North Korea facing worst food shortage since 1990s famine: report


SEOUL, Jan. 20 (UPI) — North Korea is undergoing the worst period of food insecurity it has faced since a mass famine devastated the country almost 30 years ago, a report by U.S.-based monitoring website 38 North said.

The report, published Thursday, analyzes data from sources including the U.N.’s World Food Program, the U.S. Department of Agriculture and independent news outlet Daily NK.


Citing economic mismanagement, the effects of the COVID-19 pandemic and rising global food prices, the report concludes that North Korea’s “net grain balance has fallen below minimum human needs.”

“Food availability has likely fallen below the bare minimum with regard to human needs, and on one metric, is at its worst since the country’s famine in the 1990s,” the report said. 38 North is published by Washington-based think tank The Stimson Center.

Estimates vary widely, but the famine of roughly 1994-1998 — referred to euphemistically as the “Arduous March” by North Korean leaders — may have killed one million people, or 5% of the population at the time.

The report’s data showed that the price of corn spiked higher than that of rice, the country’s primary staple crop, after COVID-19 border closures in 2020, signifying serious household food shortages.


Restrictions on the domestic transport of grains during the pandemic also exacerbated the situation. In early 2021, North Korean food prices beginning to soar above global prices, a sign of supply breakdown.

“The evidence presented thus far points to a significant deterioration in living conditions and an ongoing complex humanitarian emergency with food insecurity at its core,” the report said.

In April 2021, North Korean leader Kim Jong Un called for another “Arduous March” to overcome the deep economic hardships the country was facing.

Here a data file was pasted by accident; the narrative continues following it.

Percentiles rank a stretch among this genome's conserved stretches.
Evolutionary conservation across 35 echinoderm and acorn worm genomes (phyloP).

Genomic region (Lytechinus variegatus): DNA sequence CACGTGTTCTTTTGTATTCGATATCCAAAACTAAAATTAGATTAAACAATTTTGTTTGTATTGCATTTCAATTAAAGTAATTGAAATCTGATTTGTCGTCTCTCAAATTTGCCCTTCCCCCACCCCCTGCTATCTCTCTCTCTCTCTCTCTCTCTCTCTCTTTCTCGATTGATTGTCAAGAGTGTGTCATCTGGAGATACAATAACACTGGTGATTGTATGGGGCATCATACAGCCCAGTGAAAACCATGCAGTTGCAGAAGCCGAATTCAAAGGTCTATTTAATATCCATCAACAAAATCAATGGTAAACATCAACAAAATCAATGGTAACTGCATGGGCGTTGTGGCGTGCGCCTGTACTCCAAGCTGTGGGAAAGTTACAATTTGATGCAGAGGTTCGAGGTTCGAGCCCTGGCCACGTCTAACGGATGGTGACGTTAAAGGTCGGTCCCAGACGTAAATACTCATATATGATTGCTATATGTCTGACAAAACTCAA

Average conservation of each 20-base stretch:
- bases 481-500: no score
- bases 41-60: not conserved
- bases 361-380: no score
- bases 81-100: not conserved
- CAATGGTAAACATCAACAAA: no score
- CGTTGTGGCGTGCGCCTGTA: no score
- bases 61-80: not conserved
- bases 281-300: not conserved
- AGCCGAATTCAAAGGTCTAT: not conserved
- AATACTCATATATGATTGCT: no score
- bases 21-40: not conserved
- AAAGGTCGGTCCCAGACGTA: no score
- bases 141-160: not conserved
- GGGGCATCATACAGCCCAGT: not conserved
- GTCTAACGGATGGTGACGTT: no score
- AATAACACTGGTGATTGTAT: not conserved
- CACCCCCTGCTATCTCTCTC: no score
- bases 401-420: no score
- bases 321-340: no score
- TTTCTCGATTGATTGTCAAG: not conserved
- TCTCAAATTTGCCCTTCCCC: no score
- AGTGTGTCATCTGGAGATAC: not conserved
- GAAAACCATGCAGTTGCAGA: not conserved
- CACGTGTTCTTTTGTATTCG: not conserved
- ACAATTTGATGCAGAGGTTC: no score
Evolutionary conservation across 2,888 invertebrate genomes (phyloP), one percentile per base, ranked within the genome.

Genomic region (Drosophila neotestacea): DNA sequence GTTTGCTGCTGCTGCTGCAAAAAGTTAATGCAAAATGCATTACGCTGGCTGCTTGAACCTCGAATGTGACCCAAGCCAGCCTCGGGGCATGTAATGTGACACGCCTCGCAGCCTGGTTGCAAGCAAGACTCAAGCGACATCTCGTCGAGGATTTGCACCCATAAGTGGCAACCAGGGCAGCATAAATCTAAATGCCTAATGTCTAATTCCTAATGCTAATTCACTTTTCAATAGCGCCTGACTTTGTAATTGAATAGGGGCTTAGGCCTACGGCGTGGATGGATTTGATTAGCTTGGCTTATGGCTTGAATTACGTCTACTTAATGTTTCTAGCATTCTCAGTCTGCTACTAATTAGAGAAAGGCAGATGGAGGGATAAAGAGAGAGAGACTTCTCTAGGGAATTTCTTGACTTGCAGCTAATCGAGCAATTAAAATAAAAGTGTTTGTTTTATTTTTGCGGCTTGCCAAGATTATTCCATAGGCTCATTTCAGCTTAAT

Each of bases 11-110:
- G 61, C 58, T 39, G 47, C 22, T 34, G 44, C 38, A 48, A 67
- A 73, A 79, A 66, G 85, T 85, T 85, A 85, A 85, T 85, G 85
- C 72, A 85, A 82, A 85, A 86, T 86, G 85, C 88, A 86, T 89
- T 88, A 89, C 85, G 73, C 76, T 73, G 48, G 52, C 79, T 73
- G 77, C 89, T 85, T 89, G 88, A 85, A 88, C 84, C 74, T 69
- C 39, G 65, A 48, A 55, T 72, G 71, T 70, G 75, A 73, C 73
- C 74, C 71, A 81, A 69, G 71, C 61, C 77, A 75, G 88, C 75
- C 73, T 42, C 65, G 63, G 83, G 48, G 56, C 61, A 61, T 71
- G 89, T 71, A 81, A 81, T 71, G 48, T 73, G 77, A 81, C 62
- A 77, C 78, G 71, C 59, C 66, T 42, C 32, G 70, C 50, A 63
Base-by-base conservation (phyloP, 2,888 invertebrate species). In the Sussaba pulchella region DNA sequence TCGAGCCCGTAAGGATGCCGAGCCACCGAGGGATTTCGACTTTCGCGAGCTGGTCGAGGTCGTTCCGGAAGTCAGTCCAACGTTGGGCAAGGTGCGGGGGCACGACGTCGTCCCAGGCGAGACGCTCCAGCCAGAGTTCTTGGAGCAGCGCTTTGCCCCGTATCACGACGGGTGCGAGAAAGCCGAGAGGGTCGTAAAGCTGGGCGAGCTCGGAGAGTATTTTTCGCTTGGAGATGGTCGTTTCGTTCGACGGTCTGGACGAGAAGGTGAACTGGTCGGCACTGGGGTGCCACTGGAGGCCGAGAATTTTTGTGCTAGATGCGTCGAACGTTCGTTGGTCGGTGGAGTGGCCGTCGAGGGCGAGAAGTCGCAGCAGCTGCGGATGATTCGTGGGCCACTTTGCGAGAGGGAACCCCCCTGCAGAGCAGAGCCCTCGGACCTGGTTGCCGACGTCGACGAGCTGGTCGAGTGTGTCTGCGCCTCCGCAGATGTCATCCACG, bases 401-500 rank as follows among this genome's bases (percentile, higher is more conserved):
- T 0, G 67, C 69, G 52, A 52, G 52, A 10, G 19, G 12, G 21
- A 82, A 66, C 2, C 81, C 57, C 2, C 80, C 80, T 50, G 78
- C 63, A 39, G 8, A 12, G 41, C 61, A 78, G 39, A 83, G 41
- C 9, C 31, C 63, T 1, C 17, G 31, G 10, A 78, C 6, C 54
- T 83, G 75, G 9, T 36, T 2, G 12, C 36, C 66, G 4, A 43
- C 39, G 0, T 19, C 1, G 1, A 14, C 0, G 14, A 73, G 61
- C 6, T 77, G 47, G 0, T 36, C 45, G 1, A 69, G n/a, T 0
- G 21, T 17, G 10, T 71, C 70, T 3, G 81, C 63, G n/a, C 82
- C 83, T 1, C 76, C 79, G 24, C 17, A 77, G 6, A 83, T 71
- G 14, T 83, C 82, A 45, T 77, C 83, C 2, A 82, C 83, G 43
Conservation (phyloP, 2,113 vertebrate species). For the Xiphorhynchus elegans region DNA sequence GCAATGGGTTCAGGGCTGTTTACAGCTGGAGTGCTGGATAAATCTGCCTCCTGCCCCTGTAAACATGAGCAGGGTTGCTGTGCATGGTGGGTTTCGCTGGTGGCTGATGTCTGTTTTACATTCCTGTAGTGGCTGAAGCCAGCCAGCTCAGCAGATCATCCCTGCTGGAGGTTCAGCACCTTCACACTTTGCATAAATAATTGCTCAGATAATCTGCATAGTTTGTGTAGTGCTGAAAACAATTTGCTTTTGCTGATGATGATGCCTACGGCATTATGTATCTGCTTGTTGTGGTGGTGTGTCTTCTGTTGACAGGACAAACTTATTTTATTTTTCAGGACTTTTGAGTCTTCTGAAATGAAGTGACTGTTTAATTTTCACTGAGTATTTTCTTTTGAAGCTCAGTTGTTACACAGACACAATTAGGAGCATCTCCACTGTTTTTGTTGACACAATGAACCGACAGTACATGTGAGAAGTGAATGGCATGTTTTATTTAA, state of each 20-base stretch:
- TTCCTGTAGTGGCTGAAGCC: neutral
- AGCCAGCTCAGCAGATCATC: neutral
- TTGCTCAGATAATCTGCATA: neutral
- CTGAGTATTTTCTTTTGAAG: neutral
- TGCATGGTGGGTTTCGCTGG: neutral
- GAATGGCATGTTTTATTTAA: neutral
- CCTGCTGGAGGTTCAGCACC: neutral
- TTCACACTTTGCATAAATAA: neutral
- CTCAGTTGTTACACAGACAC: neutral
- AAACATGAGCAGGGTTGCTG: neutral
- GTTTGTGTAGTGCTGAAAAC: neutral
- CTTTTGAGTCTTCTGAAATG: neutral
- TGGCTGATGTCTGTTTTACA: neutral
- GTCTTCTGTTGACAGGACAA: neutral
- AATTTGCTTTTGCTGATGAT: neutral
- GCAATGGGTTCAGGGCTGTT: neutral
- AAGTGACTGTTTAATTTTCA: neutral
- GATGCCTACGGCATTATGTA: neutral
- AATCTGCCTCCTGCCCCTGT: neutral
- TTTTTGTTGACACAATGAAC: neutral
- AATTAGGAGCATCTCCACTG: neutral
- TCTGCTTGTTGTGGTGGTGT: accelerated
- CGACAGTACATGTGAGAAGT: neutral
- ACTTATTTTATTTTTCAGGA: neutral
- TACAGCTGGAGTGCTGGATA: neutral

However, Kim’s regime has accelerated its nuclear and missile programs in recent years, diverting scarce resources to the defense budget despite worsening food insecurity.

Pyongyang fired more than 70 ballistic missiles last year, a record-setting pace, and Kim recently called for “an exponential increase” of the country’s nuclear arsenal.

This week, the country’s rubber-stamp parliament announced that defense sector spending would remain a top priority, accounting for 15.9% of North Korea’s total budget in 2023.

The 38 North report suggests domestic economic reforms and a resolution of the nuclear issue, which would bring sanctions relief and a resumption of trade with the United States and its allies, could alleviate the crisis.


Pyongyang, however, has shown little inclination to change course despite the suffering of its citizens, even with international offers of humanitarian aid on the table.

“The diplomatic leverage conferred by the granting of aid seems to be low,” the report said. “North Korea appears to be committed to its nuclear posture, and the lack of accountability allows the regime to prioritize its narrow militaristic goals to the detriment of its citizens’ living standards.”